Cloud Computing

Amazon Web Services Launches Cost Tracking Tool

Amazon Web Services Launches Cost Tracking Tool
April 9, 2014 2:43PM

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Cloud trackability is a new front in the feature competition among cloud services. In addition to the just-launched Cost Explorer by Amazon Web Services, for example, Google unveiled a beta version of a Cloud Pricing Calculator in February to estimate costs and needs for computing power, storage, memory or other resources.

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It can be hard to track a cloud. To help, Amazon Web Services has introduced a free tool for managing spending on its cloud.

In a post Tuesday on the AWS Blog, the company noted that Cost Explorer is integrated with the Billing Console launched last November. AWS previously had a Simple Monthly Calculator.

Parmita Mehta, technical program manager at AWS, wrote that there were several things the first release focused on. One is simplicity, so that sign-up can be accomplished with a single click, and the tool runs in the browser. Additionally, Cost Explorer "shows you your current month's spend and automatically pre-populates your last 4 months of AWS spend so you can visualize your AWS costs, and start analyzing trends and spending patterns," she said.

Monthly Spend by Service

Several pre-configured views are offered in the initial release, with more to be added at some point.

A Monthly Spend by Service shows how costs are being spent over the last three months, and presents opportunities for changing usage patterns or using service-specific pricing options, such as EC2 Reserved or Spot Instances, to save money. A Money Spend by Linked Account tracks spending according to Linked Accounts. And a Daily Spend shows ongoing costs.

In addition to pre-configured views, users can define custom filters based on time period, accounts, service and tags. Tag-based filers enable such views as the total cost of an application, cost center, or functional group without regard to the computing or storage resource.

AWS also has a separate Trusted Advisor service that makes recommendations on how to save money, increase security, improve the fault tolerance of an application and boost performance. The recommendations are based on what Mehta described in the blog as "the aggregated operational history of hundreds of thousands of AWS customers."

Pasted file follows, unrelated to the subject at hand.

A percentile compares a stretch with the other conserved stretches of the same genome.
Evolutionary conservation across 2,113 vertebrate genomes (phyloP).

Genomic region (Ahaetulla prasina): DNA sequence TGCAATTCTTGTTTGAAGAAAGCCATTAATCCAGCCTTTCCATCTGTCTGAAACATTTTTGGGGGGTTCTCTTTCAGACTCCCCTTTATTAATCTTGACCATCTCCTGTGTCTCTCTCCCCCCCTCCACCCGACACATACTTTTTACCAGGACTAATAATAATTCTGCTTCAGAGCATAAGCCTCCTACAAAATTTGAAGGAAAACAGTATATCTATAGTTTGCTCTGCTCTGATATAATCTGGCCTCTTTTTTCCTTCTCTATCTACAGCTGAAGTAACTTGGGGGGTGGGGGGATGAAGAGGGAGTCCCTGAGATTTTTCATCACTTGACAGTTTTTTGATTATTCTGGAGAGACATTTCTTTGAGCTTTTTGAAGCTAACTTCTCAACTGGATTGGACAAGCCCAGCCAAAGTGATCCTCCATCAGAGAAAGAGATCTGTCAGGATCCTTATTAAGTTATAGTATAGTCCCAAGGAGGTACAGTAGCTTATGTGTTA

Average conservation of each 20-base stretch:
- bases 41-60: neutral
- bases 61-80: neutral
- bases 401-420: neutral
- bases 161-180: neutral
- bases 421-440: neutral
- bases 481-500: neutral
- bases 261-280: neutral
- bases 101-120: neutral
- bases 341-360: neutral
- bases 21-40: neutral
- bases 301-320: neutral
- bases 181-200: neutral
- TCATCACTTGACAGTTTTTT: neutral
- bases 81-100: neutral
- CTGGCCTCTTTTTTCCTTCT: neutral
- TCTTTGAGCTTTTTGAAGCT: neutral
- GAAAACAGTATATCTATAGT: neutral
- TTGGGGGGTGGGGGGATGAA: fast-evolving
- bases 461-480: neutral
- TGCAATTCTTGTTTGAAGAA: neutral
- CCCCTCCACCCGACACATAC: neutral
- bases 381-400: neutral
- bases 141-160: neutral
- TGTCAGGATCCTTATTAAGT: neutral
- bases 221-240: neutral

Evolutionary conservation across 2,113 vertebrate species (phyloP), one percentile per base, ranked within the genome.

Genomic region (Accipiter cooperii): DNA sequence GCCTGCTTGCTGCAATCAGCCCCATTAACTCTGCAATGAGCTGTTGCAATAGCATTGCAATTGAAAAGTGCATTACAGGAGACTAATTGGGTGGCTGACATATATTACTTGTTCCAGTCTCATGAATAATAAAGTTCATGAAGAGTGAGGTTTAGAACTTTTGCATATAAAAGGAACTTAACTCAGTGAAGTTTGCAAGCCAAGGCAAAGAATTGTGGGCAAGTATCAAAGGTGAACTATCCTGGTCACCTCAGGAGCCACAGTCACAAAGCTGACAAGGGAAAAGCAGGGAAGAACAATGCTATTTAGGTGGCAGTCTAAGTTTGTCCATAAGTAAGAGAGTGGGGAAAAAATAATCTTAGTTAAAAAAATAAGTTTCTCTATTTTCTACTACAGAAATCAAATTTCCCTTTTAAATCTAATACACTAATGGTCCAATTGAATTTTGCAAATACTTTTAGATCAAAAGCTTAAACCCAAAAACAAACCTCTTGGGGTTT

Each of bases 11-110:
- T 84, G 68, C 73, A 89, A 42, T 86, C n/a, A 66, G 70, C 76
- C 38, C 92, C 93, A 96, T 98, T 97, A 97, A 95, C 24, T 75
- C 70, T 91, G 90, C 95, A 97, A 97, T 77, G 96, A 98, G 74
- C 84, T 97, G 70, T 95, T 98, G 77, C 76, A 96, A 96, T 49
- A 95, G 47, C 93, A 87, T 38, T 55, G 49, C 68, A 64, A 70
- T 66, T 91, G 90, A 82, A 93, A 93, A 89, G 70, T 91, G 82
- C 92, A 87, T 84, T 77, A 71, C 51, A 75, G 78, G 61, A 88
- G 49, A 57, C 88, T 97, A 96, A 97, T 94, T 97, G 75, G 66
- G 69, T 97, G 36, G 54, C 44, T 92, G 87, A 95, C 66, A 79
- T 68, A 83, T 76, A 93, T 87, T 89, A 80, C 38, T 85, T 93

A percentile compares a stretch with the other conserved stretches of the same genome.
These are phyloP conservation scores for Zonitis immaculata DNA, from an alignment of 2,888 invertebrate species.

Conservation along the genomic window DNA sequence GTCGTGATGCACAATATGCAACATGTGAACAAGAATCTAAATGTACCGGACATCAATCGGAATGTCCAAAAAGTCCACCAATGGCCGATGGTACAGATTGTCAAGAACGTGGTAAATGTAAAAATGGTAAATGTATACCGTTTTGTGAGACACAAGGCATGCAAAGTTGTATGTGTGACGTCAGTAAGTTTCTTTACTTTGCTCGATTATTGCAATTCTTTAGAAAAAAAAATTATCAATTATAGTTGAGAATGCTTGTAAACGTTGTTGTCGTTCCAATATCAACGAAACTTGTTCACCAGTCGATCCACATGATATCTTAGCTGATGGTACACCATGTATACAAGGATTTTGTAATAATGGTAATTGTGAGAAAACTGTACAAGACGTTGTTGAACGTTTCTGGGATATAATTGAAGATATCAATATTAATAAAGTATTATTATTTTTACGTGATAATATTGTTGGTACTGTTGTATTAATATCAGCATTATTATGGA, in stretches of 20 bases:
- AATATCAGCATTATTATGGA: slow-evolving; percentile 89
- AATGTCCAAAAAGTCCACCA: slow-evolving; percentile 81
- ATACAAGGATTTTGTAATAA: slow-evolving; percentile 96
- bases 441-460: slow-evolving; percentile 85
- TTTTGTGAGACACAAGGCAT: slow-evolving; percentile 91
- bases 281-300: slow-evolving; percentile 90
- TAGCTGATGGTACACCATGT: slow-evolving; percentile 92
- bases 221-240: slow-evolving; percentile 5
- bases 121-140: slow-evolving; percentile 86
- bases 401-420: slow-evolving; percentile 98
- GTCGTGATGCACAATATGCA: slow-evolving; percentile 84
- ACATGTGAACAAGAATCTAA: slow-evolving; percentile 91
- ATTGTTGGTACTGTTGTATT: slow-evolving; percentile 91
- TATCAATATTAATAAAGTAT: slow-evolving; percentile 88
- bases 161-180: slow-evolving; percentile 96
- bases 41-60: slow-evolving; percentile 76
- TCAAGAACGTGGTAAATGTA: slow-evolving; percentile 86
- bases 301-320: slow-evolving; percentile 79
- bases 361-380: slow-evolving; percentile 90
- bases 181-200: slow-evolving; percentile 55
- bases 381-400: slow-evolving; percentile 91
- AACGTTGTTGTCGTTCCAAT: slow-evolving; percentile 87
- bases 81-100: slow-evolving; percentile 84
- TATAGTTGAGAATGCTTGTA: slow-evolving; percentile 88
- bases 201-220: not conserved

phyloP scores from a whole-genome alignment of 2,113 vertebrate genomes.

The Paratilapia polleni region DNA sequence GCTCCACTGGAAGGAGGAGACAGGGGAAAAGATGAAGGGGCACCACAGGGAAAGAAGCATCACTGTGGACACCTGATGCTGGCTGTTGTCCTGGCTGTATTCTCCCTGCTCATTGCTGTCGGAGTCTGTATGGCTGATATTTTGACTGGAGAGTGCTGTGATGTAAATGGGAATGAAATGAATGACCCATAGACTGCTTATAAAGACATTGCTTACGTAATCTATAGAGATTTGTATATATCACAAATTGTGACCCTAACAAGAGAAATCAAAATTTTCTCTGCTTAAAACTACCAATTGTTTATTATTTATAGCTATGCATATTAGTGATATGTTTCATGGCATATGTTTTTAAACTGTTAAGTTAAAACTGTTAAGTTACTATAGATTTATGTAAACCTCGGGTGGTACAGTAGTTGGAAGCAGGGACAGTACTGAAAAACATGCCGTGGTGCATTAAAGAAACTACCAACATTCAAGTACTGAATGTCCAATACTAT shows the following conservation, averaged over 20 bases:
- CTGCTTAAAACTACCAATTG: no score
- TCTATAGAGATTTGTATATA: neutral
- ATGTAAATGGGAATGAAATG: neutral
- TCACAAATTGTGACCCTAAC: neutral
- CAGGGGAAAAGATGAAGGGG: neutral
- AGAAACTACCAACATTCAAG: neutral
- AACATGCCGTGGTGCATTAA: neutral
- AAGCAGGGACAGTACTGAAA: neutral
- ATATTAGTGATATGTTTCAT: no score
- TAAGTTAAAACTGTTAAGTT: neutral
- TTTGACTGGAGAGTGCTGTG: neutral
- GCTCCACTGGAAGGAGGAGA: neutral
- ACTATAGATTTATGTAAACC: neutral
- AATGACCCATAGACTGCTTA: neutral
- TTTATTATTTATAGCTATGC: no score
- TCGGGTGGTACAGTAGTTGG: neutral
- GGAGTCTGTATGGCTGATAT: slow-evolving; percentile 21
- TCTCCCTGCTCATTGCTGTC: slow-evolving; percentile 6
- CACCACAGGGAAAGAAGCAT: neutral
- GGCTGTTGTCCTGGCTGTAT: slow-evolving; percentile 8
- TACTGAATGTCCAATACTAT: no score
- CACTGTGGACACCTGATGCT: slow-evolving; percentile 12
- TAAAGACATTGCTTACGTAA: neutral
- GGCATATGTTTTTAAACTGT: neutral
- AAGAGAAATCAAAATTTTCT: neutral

Third-Party Services

Cloud trackability is a new front in the feature competition between cloud services. In February, for instance, Google unveiled a beta version of a Cloud Pricing Calculator to estimate costs and needs for computing power, storage, memory or other resources. The calculator is designed for estimating application deployment costs using Google's Compute Engine, Cloud Storage and Cloud SQL.

IBM has a simple, slider-based calculator for its SoftLayer cloud service, and Microsoft Azure has a slider-based one that includes SQL database size, bandwidth, support and other factors.

There are also a variety of third-party services that have offered tools for tracking costs of popular cloud services. Cloudability, for instance, is focused on AWS costs and usage, and includes a Reserved Instances Planner, EC2 Usage Analytics, AWS Cost Analytics by instance, service and AWS tags, and custom reports.

Another service, Cloudyn, announced Tuesday the general availability of its Enterprise Chargeback Edition, designed to help enterprises track their cloud costs at the departmental level. It provides views across business units into cloud usage, cost drivers and resource allocation, with recommendations for how to enhance utilization and performance or reduce costs.

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